We meet all kinds of characters while out in the world doing our photography thing. Here's a story about a guy I met late one night while I was in in Portland, Oregon for the 2014 Adobe Educator Summit...
I met Michael Jackson Ingleman last night, at the Providence Park Max station in Portland. I was doing my thing, shooting moving trains at night, minding my own business and trying not to draw attention. The shots were looking like they always do, and each one reminded me that it’s probably time to come up with a new idea.
He approached me from behind, disheveled just enough to not be mistaken for some regular guy in jeans and sneakers and a ball cap. Slurring his words and carrying a mixed sixer (three bottles of Coors Light and three cans of something I didn’t recognize), he asked me if I was a photographer.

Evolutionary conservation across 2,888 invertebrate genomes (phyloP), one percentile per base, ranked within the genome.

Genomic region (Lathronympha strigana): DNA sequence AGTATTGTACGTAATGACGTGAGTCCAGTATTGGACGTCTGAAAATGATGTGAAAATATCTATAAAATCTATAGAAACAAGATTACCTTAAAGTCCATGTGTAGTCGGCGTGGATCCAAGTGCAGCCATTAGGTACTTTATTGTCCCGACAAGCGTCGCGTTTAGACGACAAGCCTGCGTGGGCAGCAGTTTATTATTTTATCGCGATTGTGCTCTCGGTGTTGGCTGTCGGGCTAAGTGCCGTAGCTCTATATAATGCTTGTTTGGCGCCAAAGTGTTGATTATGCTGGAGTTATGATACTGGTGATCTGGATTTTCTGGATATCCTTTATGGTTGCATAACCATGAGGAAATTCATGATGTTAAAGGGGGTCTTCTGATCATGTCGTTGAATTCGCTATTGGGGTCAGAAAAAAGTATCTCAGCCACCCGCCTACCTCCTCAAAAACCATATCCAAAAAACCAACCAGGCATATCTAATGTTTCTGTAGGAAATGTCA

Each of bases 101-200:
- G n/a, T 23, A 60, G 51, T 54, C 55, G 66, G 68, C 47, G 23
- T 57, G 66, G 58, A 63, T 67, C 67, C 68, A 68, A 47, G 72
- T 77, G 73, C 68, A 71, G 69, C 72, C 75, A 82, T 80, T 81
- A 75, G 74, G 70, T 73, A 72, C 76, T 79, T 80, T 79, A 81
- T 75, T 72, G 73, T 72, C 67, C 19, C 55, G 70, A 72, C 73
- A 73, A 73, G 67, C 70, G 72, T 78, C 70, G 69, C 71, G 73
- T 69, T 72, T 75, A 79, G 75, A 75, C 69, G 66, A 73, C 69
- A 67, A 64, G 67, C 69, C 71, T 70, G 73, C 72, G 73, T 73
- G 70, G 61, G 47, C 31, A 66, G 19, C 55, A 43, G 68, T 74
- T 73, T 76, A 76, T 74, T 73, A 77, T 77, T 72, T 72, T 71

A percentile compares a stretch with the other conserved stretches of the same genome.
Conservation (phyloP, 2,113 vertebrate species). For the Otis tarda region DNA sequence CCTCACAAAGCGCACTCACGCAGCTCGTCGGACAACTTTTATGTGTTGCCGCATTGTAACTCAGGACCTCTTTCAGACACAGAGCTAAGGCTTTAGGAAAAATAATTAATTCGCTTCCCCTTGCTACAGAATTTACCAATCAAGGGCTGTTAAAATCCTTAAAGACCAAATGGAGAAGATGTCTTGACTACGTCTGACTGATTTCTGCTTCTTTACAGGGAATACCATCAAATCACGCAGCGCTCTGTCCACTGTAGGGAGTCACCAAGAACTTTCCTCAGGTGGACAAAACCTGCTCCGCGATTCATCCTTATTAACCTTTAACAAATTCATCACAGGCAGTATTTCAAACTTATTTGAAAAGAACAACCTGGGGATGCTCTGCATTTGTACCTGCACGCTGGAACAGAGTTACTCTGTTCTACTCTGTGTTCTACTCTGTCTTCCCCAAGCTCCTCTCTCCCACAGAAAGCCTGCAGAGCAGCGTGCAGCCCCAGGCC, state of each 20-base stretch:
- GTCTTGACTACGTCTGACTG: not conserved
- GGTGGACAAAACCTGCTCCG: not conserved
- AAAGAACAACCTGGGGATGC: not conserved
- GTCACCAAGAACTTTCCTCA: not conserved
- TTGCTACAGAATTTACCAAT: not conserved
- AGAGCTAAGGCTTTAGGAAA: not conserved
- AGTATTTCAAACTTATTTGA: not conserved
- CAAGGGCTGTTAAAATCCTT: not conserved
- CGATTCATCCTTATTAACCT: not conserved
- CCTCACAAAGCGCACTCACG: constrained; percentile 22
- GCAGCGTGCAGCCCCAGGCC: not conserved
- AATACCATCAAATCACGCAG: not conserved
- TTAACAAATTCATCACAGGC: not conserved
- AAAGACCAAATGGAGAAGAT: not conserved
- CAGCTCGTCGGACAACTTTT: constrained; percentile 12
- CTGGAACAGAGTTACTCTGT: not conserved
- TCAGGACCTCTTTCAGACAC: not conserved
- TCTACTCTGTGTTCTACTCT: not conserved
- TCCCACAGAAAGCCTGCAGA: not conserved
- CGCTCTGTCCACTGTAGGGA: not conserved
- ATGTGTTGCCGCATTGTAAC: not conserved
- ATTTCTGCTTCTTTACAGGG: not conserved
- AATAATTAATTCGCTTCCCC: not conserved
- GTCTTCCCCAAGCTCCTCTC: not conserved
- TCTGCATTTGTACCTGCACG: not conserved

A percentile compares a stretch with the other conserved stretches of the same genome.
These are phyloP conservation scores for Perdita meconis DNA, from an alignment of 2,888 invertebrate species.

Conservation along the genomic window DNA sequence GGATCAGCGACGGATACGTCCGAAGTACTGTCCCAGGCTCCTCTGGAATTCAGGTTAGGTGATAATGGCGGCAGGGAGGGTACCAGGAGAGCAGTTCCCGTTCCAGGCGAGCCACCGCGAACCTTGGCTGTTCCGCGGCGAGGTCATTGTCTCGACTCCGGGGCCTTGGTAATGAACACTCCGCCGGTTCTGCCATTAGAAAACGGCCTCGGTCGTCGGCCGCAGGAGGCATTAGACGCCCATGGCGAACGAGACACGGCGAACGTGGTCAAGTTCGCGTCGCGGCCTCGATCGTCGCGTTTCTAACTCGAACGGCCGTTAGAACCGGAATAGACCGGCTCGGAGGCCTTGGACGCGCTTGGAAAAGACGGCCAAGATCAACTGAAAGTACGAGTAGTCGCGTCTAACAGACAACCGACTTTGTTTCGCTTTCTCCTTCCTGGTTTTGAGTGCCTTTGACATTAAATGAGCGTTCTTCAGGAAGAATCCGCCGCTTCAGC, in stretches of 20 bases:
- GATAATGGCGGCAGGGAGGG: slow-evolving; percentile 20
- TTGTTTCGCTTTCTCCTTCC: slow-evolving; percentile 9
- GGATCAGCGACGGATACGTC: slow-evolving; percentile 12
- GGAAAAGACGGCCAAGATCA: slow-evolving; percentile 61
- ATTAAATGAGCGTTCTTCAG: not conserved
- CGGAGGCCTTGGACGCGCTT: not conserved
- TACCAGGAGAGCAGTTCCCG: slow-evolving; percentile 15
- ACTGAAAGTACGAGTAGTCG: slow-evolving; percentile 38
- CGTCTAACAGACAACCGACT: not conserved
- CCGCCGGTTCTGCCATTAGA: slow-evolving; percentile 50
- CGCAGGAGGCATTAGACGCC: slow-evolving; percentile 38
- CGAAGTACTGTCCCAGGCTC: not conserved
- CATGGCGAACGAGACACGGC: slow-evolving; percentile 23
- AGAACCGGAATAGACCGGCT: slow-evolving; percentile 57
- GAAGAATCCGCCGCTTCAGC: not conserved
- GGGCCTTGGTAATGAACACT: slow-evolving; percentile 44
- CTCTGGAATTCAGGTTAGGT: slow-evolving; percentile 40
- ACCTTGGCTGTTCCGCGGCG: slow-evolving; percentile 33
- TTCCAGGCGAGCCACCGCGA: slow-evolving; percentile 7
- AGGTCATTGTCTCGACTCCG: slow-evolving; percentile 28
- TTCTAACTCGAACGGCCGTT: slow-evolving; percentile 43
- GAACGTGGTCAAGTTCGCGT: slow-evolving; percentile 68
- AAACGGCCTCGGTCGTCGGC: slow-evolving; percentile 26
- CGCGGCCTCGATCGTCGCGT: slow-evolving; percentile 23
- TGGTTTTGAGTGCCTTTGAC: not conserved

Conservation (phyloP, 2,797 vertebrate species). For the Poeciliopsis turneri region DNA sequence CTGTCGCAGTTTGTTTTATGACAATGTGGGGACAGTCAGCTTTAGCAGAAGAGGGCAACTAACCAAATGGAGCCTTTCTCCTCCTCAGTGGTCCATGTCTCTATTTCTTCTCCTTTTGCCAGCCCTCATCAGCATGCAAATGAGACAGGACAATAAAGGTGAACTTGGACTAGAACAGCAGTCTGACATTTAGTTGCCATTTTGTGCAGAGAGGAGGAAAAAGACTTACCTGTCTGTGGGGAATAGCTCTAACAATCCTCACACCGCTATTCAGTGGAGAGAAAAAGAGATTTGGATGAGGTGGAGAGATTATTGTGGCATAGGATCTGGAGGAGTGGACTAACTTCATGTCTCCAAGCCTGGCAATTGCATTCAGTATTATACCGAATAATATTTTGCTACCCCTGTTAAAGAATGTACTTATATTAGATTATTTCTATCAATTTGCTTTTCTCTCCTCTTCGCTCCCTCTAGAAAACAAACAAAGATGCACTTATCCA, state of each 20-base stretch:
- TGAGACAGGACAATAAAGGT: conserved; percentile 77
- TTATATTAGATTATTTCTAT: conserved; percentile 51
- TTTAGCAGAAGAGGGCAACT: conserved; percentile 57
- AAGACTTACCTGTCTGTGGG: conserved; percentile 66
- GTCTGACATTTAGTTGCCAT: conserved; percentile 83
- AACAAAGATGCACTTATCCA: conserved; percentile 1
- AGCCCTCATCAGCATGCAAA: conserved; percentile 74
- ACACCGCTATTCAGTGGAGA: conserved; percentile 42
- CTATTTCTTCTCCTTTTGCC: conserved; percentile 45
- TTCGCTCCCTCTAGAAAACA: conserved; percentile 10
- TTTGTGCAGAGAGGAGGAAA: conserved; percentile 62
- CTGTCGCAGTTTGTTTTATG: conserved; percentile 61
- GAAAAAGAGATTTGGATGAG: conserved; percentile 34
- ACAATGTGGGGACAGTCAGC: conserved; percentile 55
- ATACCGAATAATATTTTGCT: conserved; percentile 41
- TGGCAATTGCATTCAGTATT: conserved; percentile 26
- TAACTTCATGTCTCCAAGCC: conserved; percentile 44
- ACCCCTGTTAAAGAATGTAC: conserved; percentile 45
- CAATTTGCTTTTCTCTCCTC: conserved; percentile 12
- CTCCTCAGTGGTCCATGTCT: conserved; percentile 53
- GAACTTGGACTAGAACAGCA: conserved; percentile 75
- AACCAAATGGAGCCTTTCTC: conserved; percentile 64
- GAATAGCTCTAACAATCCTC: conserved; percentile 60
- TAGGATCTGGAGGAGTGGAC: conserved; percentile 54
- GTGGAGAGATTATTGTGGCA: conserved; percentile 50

“I am”, I said.
“What are you photographering?” he asked.
I told him I was making blurry pictures of trains. When he asked to see, I carefully unlatched my camera from the low tripod, wrapped the strap around my wrist, and showed him.
“That’s a nice camera”, he said. “What is it, a Canon?”
“Nikon”, I said, then, thinking that maybe I should attempt to devalue it a bit, just in case, I added “It’s an old one. They don’t make it anymore”.
“Nice. What’s your name?”
I paused. I didn’t want to be talking to anybody, and certainly not some drunk on a strange city street. I wanted to be invisible. I wanted to just make my pictures and then go back to my very comfortable deluxe hotel room at the Hotel Deluxe a couple of blocks away. But I was in it now, and I could either ignore the guy, or pack it up and find another place to shoot.